Academic journal article Michigan Law Review

Treading on Sacred Land: Firstamendment Implications of Ice's Targeting of Churches

Academic journal article Michigan Law Review

Treading on Sacred Land: Firstamendment Implications of Ice's Targeting of Churches

Article excerpt


On a brisk February day in Alexandria, Virginia, several Hispanic men were crossing the street-leaving Rising Hope Methodist Church to go to a nearby shopping center-when they were ambushed by Immigration and Customs Enforcement (ICE) agents.1 Emerging from unmarked cars along the street, the agents bombarded the men, pinning them up against nearby walls.2 Without explanation or warning, ICE agents shackled the men with handcuffs and interrogated them about their immigration status.3 After roughly half an hour of questioning, the agents shoved the majority of the men into a van and headed toward an immigration detention facility.4

The location of the raid was no accident. For over fifteen years, Rising Hope Methodist Church had served as a spiritual sanctuary and shelter for the needy and homeless, many of whom were Hispanic immigrants.5 But for the witnesses amassed outside the church, the spectacle brought on feelings of shock, terror, and confusion.6 Rising Hope pastor Rev. Keary Kincannon described what happened in succinct terms: "[The ICE agents] were waiting until the Hispanic men came out of the church. And they rounded them all up. They didn't question the blacks. They didn't question the whites. They were clearly going after folks that were Latino."7 Although the Rising Hope raid gained significant media attention,8 it is only one example of a larger pattern of recent ICE enforcement actions that purposefully target churches connected to immigrant communities.9

ICE's practice of targeting particular religious institutions based on their racial or ethnic makeup violates the First Amendment rights to free exercise of religion and free association.10 Undocumented immigrants' protection under the First Amendment, however, remains unclear,11 meaning that undocumented immigrants may have no legal recourse against ICE's escalating encroachment on practices traditionally protected under the Constitution.12 The impact of ICE's policy extends beyond the undocumented immigrants targeted by the raids. For church staffand fellow parishioners, ICE's tactics present unannounced and uninvited intrusions into their places of worship. 13 While undocumented immigrants themselves may not be able to find refuge under the Constitution, there may nevertheless be creative ways to find legal relief.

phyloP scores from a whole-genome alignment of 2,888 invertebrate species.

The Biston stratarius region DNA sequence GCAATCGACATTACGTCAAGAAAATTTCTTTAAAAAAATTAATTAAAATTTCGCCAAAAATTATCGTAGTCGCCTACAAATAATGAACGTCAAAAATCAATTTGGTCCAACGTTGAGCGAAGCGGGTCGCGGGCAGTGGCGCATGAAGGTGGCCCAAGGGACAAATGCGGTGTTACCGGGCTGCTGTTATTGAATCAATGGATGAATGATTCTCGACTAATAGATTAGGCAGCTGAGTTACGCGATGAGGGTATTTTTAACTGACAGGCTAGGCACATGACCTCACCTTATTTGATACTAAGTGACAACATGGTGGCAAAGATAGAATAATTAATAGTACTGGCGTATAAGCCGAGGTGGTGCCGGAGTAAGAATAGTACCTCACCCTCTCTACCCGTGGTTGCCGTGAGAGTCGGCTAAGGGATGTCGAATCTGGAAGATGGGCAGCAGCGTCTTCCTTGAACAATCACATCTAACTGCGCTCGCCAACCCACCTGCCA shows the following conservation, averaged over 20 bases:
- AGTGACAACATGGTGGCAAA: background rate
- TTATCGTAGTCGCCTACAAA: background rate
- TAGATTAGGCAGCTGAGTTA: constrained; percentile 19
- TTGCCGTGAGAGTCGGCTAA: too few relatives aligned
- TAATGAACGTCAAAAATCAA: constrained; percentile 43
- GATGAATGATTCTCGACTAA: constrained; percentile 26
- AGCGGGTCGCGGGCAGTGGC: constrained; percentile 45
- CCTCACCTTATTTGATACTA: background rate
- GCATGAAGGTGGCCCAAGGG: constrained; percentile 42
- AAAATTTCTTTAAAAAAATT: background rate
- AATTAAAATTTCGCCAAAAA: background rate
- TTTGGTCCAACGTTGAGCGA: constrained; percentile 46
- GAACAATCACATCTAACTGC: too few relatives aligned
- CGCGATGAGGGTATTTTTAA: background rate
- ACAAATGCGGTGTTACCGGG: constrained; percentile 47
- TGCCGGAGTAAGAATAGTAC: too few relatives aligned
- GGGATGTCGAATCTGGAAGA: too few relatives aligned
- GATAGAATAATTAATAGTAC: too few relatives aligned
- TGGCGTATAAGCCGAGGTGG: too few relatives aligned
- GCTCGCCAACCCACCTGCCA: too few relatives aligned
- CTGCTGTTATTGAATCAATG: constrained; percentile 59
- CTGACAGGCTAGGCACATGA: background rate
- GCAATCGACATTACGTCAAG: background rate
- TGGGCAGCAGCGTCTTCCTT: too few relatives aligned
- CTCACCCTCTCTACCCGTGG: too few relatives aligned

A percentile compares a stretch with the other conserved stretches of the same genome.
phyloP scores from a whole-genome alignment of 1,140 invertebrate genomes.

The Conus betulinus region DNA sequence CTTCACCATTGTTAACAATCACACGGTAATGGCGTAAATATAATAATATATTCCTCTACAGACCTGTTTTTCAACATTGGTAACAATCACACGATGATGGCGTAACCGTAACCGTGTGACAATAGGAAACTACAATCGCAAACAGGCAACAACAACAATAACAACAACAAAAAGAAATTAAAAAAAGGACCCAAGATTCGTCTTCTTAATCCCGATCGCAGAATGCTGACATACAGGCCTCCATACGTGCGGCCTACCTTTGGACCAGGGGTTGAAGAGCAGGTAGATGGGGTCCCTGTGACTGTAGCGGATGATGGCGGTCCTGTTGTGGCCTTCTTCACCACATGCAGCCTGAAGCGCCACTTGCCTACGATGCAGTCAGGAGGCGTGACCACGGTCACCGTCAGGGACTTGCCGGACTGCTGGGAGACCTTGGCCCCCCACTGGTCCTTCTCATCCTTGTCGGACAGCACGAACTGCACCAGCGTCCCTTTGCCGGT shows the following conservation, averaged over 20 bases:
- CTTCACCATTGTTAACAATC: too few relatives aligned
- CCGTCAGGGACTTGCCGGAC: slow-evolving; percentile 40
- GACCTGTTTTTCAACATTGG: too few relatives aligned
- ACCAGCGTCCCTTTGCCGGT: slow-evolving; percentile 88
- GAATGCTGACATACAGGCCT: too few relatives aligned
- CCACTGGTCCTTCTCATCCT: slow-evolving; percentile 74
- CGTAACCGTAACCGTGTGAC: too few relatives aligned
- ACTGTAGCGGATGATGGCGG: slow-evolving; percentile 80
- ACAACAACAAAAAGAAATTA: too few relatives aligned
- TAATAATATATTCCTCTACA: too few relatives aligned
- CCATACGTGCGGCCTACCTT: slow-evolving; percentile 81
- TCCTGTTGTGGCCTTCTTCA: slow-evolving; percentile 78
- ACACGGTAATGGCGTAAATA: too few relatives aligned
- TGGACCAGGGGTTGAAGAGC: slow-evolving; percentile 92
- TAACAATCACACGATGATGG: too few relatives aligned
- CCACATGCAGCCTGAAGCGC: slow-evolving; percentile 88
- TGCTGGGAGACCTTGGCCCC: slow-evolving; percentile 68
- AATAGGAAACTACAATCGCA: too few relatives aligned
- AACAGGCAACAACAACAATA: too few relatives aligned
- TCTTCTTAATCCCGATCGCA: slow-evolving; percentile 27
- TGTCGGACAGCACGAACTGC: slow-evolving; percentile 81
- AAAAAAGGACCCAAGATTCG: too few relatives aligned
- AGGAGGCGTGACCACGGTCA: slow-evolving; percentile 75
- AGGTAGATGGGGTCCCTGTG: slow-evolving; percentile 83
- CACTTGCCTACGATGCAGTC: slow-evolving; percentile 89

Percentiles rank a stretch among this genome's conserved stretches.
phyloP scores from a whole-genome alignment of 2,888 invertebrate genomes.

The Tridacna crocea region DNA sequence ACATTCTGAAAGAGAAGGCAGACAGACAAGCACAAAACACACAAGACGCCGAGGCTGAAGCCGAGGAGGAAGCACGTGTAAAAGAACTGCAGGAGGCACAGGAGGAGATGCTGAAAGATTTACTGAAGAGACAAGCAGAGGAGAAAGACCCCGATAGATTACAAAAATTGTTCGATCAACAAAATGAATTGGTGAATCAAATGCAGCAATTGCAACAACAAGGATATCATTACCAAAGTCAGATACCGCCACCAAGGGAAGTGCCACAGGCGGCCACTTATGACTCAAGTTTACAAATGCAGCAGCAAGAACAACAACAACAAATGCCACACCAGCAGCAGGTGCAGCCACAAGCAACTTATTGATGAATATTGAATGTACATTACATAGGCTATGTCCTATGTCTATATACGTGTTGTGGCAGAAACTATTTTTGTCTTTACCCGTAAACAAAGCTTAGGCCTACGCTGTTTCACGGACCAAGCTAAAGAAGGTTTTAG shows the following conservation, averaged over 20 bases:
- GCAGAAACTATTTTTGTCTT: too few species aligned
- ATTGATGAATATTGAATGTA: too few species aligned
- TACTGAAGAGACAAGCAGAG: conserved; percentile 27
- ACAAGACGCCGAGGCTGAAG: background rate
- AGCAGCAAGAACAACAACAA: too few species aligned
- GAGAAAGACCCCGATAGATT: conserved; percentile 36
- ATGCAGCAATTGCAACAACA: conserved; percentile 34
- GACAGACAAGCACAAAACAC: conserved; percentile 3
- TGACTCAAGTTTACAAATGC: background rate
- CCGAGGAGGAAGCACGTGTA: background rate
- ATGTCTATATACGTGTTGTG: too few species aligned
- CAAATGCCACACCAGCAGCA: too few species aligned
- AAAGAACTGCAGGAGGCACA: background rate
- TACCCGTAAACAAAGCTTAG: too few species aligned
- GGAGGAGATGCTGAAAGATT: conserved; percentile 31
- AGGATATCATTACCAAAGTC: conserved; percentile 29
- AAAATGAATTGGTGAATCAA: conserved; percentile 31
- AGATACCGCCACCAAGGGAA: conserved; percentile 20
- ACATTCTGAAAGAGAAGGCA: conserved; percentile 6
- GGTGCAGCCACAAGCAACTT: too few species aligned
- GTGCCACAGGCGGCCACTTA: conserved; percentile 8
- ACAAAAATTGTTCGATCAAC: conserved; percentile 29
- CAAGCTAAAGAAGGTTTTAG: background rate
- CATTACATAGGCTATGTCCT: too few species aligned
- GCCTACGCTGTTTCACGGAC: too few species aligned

Scholarship and litigation have primarily focused on the constitutionality of ICE raids in the context of Fourth Amendment protections against unlawful searches and seizures.14 Because ICE's church raids are a relatively recent phenomenon,15 the First Amendment implications of such actions have not yet been rigorously explored. While the First Amendment may provide a new avenue for relief, undocumented immigrants still face potential standing problems.16 To overcome this barrier, this Note articulates a novel strategy for using alternative claimants to challenge the constitutionality of ICE raids at churches under the First Amendment.

Specifically, this Note argues that U.S. citizen parishioners,17 bearing undisputed constitutional rights, have standing to bring First Amendment challenges to ICE's racially and religiously targeted incursions on their places of worship. Such lawsuits could impede government invasions of religious institutions and simultaneously provide a legal and practical shield for undocumented immigrants who seek to peacefully practice their religious beliefs. Part I explores the history of ICE's practice of targeted raids at churches as well as aspects of First Amendment doctrine that serve as the basis for potential claims against ICE. Part II discusses current doctrinal and practical obstacles that undocumented immigrants may face in bringing these claims themselves. Part III explains how U.S. citizen-driven litigation may be the most effective means for overcoming roadblocks inherent to claims brought by undocumented immigrants.


Before delving into the First Amendment issues raised by ICE's unconventional approach to immigration enforcement, it is important to contextualize ICE's growing practice within the agency's historical and legal background. …

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